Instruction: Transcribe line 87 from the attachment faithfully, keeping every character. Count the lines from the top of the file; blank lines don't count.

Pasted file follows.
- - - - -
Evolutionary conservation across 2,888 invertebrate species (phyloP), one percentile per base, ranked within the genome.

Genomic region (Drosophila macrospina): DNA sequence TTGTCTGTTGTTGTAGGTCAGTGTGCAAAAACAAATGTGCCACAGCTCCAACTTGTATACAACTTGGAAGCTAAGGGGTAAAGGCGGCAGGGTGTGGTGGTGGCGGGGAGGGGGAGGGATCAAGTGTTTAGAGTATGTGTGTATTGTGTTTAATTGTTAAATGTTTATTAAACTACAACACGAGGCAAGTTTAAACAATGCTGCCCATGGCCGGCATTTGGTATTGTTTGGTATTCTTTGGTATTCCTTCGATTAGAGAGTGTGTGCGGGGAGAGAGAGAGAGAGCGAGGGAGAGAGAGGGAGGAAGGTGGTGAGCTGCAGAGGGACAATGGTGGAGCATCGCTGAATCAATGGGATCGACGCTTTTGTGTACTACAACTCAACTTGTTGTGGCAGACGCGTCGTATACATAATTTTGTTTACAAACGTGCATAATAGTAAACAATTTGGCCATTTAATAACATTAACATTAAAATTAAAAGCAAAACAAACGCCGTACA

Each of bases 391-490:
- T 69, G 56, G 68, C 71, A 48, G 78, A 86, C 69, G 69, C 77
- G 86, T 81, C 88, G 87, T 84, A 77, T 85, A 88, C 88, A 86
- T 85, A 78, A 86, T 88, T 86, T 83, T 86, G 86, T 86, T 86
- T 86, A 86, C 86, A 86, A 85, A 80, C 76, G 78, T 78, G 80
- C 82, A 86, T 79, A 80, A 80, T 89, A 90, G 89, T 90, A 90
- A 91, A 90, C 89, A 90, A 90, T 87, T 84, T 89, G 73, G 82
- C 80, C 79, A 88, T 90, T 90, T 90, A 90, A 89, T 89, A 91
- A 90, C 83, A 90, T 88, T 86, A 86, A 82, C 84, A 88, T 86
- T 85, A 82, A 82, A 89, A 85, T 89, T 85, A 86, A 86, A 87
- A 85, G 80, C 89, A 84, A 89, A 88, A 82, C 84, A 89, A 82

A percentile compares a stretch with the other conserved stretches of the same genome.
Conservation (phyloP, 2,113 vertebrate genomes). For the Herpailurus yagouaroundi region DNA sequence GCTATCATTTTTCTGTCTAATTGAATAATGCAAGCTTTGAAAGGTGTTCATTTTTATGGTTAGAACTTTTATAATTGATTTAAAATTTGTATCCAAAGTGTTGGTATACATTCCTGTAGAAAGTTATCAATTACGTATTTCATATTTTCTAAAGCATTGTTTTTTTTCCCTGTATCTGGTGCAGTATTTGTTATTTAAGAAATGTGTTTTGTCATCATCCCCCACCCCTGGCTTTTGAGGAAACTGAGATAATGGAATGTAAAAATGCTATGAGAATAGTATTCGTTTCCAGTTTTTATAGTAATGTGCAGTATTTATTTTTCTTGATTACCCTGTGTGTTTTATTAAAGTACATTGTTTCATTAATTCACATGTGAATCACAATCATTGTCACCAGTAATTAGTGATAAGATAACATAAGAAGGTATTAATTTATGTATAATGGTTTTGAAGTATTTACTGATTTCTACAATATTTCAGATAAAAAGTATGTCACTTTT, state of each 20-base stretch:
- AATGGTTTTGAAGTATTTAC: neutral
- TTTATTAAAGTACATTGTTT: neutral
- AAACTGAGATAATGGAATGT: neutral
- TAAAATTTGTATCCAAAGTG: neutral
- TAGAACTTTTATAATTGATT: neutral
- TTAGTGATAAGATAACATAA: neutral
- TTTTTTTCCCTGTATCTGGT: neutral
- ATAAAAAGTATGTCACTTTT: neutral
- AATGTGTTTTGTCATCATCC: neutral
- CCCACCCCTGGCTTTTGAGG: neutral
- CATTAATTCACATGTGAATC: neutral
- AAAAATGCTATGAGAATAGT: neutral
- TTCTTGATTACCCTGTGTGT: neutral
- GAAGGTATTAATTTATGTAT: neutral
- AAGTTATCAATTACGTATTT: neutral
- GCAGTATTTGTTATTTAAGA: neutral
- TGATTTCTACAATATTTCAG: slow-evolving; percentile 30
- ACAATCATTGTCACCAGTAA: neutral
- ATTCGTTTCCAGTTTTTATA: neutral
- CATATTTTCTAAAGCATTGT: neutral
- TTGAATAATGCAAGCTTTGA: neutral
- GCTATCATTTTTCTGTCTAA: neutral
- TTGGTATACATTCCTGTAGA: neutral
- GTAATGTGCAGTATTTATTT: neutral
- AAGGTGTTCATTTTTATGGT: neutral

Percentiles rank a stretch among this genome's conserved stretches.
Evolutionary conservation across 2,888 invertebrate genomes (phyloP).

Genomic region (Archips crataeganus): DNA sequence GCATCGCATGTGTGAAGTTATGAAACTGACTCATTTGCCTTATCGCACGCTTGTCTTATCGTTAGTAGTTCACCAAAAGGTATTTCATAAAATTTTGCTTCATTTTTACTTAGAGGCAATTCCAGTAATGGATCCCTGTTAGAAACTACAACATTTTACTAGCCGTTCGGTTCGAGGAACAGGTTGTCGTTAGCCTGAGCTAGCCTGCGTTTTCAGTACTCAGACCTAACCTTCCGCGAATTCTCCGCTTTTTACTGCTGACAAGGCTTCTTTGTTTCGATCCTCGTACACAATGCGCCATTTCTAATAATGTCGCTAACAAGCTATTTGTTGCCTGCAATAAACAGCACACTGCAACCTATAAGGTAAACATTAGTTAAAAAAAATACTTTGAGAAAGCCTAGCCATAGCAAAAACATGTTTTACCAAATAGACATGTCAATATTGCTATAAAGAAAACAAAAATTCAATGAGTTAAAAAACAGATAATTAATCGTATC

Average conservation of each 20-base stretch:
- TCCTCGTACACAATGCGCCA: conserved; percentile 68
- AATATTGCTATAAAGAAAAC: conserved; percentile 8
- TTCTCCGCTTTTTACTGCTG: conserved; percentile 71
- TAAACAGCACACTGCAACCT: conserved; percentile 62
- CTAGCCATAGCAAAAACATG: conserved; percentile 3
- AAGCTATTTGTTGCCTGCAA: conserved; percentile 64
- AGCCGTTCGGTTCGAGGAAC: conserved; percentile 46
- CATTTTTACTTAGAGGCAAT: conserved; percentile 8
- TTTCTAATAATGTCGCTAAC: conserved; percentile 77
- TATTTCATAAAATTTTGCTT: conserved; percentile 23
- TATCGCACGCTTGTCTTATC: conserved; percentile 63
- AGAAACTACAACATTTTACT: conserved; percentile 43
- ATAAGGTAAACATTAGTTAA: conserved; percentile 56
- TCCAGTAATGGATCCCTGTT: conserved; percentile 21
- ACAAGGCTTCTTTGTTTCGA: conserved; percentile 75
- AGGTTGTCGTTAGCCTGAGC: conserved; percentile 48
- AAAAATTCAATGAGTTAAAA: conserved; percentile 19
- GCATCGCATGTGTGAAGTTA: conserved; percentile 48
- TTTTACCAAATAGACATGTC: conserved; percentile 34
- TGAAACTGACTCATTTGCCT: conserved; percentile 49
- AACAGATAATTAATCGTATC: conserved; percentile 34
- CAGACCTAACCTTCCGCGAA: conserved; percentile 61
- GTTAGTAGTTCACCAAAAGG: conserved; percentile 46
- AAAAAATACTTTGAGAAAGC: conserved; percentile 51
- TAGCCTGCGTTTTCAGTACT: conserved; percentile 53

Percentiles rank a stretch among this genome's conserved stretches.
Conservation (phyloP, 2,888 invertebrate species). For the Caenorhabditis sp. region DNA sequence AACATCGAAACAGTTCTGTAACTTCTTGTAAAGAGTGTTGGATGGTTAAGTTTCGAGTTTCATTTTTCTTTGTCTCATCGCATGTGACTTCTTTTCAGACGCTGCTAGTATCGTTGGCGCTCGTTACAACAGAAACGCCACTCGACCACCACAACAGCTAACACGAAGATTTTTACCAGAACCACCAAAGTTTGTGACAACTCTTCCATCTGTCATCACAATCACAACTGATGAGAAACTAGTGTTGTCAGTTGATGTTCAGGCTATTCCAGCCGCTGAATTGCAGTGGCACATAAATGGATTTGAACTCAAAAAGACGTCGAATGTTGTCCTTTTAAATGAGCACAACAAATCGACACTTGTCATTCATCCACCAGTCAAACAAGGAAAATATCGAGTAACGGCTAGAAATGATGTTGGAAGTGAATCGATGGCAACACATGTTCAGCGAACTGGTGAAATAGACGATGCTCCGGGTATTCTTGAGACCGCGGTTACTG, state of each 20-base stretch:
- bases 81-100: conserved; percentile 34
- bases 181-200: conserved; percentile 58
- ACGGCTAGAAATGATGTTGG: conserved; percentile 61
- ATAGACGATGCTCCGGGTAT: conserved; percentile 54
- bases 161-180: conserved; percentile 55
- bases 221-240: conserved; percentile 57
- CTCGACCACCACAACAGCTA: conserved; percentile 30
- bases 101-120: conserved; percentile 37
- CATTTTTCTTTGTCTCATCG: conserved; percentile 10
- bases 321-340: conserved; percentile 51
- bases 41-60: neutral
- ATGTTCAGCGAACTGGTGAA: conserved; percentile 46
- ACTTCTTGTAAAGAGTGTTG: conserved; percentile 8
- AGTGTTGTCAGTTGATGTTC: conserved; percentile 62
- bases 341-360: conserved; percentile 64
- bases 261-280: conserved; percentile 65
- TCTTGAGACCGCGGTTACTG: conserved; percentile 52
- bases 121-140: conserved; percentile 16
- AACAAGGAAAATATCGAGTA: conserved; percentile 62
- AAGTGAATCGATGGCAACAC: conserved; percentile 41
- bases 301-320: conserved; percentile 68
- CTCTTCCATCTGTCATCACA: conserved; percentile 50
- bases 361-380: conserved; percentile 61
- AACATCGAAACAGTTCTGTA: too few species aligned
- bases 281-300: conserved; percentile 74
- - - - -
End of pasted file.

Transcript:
- bases 261-280: conserved; percentile 65